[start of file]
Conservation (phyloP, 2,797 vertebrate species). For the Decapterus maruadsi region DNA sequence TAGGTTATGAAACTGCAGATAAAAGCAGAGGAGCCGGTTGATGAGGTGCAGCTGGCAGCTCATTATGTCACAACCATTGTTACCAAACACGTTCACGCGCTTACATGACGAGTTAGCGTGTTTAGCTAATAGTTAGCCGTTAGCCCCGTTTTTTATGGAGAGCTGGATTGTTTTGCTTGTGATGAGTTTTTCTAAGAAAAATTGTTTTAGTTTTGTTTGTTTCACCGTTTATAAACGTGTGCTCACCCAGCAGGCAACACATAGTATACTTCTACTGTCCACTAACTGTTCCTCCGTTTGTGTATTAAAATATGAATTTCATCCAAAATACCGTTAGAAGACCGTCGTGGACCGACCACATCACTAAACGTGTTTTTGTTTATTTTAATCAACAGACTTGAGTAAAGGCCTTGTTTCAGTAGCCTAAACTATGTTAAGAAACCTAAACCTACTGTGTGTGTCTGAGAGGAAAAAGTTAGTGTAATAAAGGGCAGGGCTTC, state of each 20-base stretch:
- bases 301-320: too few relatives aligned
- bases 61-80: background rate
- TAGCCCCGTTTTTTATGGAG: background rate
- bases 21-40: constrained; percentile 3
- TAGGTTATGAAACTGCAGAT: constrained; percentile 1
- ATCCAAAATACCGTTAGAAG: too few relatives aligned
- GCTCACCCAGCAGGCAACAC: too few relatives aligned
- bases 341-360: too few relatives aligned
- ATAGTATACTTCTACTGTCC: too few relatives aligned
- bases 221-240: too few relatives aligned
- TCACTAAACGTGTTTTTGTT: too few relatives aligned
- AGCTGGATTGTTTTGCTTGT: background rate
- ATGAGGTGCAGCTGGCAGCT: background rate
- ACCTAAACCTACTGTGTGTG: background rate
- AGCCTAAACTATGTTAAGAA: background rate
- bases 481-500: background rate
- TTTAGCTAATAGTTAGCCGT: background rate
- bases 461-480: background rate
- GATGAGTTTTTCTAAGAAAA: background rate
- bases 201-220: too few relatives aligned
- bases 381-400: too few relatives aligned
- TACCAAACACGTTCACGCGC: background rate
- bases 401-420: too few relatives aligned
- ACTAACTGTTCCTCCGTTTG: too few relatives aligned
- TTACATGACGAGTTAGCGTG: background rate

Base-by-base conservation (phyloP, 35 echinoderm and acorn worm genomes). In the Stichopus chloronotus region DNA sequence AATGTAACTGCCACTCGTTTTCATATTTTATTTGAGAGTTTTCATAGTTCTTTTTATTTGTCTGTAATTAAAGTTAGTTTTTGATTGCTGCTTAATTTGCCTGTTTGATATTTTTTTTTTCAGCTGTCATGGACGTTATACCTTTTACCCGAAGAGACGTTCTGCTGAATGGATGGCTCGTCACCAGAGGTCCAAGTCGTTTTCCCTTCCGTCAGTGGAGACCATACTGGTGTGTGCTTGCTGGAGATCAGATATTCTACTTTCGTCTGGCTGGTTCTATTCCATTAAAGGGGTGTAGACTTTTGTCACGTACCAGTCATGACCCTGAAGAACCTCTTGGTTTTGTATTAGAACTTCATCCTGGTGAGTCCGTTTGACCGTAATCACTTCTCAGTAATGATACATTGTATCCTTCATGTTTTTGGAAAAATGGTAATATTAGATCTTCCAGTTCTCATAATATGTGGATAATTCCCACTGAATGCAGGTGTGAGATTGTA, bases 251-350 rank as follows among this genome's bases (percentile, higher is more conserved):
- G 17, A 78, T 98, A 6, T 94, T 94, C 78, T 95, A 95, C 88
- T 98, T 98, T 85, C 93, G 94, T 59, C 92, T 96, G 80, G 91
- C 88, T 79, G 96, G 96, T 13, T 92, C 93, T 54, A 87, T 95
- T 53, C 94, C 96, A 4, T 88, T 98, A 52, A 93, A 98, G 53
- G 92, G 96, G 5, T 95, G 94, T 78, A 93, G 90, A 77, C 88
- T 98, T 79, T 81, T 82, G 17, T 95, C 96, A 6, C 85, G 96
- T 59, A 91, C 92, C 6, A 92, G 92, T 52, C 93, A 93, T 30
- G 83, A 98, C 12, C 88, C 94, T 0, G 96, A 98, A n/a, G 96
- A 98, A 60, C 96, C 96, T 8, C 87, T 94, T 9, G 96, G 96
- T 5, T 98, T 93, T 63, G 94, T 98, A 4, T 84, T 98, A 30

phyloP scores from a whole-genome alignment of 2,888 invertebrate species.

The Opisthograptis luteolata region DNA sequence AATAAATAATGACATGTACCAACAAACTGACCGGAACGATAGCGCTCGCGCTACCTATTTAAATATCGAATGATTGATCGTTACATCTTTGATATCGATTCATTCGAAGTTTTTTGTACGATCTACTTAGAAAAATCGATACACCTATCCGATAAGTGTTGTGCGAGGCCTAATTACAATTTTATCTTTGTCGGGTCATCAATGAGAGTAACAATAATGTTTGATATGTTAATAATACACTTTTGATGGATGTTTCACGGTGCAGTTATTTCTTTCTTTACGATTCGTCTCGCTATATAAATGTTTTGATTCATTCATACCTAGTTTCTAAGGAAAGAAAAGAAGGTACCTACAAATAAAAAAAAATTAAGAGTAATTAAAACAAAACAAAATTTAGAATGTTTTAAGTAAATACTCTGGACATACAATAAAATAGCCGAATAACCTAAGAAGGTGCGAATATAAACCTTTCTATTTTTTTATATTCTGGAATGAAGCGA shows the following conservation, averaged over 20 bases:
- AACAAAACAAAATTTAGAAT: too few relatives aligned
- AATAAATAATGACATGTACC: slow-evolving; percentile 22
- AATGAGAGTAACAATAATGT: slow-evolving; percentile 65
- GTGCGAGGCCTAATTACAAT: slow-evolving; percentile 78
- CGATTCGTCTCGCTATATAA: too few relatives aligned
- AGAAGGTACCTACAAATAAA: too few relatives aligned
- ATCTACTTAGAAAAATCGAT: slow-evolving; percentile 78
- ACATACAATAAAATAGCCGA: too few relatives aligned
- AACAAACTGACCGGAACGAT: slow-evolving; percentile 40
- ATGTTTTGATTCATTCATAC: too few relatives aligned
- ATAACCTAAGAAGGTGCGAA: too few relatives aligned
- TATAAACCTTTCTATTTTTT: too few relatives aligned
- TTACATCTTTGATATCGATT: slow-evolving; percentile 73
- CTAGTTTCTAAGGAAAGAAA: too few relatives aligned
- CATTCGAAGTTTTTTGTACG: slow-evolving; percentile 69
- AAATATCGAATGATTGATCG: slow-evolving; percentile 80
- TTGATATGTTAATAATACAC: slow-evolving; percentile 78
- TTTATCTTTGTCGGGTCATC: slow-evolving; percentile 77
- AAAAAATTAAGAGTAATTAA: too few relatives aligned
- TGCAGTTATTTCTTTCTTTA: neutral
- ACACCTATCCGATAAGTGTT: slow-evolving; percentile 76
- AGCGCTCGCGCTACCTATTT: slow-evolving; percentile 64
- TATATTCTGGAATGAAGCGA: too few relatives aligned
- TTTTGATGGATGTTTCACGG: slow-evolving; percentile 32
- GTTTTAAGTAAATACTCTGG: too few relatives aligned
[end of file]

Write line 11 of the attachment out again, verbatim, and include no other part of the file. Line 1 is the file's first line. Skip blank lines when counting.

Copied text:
- bases 221-240: too few relatives aligned